Welding, Cutting, and Brazing
Welding, cutting, and brazing are hazardous activities
that pose a unique combination of both safety and health risks to more than
500,000 workers in a wide variety of industries. The risk from fatal injuries
alone is more than four deaths per thousand workers over a working lifetime.
Welding, cutting, and brazing is addressed in specific
standards for the general industry, shipyard employment, marine terminals, and
This section highlights OSHA standards, preambles to final rules (background to final rules), Federal Registers (rules, proposed rules, and notices), directives (instructions for compliance officers), and standard interpretations (official letters of interpretation of the standards) related to welding, cutting, and brazing.
Note: Twenty-five states, Puerto Rico and the Virgin Islands have OSHA-approved State Plans and have adopted their own standards and enforcement policies. For the most part, these States adopt standards that are identical to Federal OSHA. However, some States have adopted different standards applicable to this topic or may have different enforcement policies.
General Industry (29 CFR 1910)
Shipyard Employment (29 CFR 1915)
- 1915 Subpart D, Welding, cutting and heating
- 1915.51, Ventilation and protection in welding, cutting and heating
- 1915.52, Fire prevention. This section has been superseded by
1915 Subpart P, Fire protection in shipyard employment (see below).
- 1915.53, Welding, cutting and heating in way of preservative coatings
- 1915.54, Welding, cutting and heating of hollow metal containers and structures not covered by 29 CFR 1915.12
- 1915.55, Gas welding and cutting
- 1915.56, Arc welding and cutting
- 1915.57, Use of fissionable material in ship repairing and shipbuilding
- 1915 Subpart I, Personal protective equipment
- Appendix A, Non-mandatory guidelines for hazard assessment, personal protective equipment (PPE) selection, and PPE training program
1915 Subpart P, Fire protection in shipyard employment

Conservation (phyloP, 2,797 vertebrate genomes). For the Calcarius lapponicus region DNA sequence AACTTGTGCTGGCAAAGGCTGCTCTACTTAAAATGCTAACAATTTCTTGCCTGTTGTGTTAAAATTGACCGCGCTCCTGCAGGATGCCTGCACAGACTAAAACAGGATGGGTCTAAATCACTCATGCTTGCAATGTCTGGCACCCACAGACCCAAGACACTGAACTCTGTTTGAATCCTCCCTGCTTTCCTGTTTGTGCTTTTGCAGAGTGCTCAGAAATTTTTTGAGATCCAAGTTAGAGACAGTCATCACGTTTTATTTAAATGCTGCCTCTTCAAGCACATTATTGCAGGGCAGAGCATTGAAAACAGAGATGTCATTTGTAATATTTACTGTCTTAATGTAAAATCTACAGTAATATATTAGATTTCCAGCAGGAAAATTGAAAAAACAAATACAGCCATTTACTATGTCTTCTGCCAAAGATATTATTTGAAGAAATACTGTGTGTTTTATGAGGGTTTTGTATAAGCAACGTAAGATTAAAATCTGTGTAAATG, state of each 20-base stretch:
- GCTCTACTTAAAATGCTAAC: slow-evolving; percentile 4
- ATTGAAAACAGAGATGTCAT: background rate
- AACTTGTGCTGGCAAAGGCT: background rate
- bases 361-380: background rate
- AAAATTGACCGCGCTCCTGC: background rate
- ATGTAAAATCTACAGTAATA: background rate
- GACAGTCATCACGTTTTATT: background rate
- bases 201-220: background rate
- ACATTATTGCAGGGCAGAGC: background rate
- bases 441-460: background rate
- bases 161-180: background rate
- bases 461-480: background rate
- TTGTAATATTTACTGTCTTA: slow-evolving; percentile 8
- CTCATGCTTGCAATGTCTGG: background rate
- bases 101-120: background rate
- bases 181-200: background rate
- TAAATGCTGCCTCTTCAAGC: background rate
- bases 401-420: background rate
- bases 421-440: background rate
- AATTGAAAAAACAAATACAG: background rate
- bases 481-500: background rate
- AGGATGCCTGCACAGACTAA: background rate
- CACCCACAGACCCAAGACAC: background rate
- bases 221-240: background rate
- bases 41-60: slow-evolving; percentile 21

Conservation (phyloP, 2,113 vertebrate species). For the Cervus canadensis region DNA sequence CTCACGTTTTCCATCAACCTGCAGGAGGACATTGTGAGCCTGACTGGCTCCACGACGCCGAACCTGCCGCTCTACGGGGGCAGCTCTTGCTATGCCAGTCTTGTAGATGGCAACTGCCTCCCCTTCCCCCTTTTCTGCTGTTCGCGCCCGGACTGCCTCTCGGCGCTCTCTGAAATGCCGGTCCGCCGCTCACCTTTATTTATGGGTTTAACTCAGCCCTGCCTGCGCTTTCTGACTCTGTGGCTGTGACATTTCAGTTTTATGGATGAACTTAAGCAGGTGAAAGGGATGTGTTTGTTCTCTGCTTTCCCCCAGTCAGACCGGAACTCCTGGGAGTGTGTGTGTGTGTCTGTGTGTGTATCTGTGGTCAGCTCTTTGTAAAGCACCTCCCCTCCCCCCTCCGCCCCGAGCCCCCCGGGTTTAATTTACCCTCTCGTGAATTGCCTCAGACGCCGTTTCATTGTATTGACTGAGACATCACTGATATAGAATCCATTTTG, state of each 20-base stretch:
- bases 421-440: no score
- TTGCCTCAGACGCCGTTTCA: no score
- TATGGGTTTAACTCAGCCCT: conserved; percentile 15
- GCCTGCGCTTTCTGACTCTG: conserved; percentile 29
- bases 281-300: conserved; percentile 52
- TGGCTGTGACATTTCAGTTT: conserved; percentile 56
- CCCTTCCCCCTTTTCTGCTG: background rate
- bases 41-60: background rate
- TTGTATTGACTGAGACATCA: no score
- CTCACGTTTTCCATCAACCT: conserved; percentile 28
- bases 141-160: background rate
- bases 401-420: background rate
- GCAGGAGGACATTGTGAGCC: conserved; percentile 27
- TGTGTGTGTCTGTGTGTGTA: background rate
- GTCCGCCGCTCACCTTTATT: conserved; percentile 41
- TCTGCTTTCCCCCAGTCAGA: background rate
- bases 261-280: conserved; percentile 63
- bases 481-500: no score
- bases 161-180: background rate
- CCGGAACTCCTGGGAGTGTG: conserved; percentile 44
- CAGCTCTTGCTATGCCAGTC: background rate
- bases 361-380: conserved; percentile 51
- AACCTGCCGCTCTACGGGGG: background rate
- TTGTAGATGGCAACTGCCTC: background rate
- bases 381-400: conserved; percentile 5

1915 Subpart Z, Toxic and hazardous substances
Marine Terminals (29 CFR 1917)
- 1917 Subpart G, Related terminal operations and equipment
- 1917.152, Welding, cutting and heating (hot work). See also 29 CFR 1917.2,
definition of hazardous cargo, materials, substance or atmosphere)
Construction Industry (29 CFR 1926)
- 1926 Subpart J, Welding and cutting
- 1926.350, Gas welding and cutting
- 1926.351, Arc welding and cutting
- 1926.352, Fire prevention
- 1926.353, Ventilation and protection in welding, cutting, and heating
- 1926.354, Welding, cutting, and heating in way of preservative coatings
- 1926 Subpart Z, Toxic and hazardous substances
Preambles to Final Rules
- Shipyard Employment "Tool Bag" Directive. CPL 02-00-156, (2014, February 6). Provides OSHA offices, interested industry representatives, State Plan programs and federal agencies with guidance concerning the application of occupational safety and health standards in shipyard employment. Also, this instruction provides current information and ensures the consistent enforcement of OSHA's shipyard employment standards (29 CFR Part 1915).
- Application of the Permit-Required Confined Spaces (PRCS) Standards, 29 CFR 1910.146. CPL 02-00-100 [CPL 2.100], (1995, May 5). Establishes enforcement policy and provides explanation of 29 CFR 1910.146 to ensure uniform enforcement.
- 29 CFR 1926.451(w) and 29 CFR 1926.451(a)(18) as Applied to Welding Required on Float or Ship Scaffolds. STD 03-10-006 [STD 3-10.6], (1982, August 16). Clarifies the application of 29 CFR 1926.451 to welding on float or ship scaffolds.
- 29 CFR 1926.350(a)(9) Securing of Compressed Gas Cylinders. STD 03-08-002 [STD 3-8.2], (1981, March 11). Emphasizes that 29 CFR 1926.350(a)(9) applies to transporting, moving and storing compressed gas cylinders at construction sites only.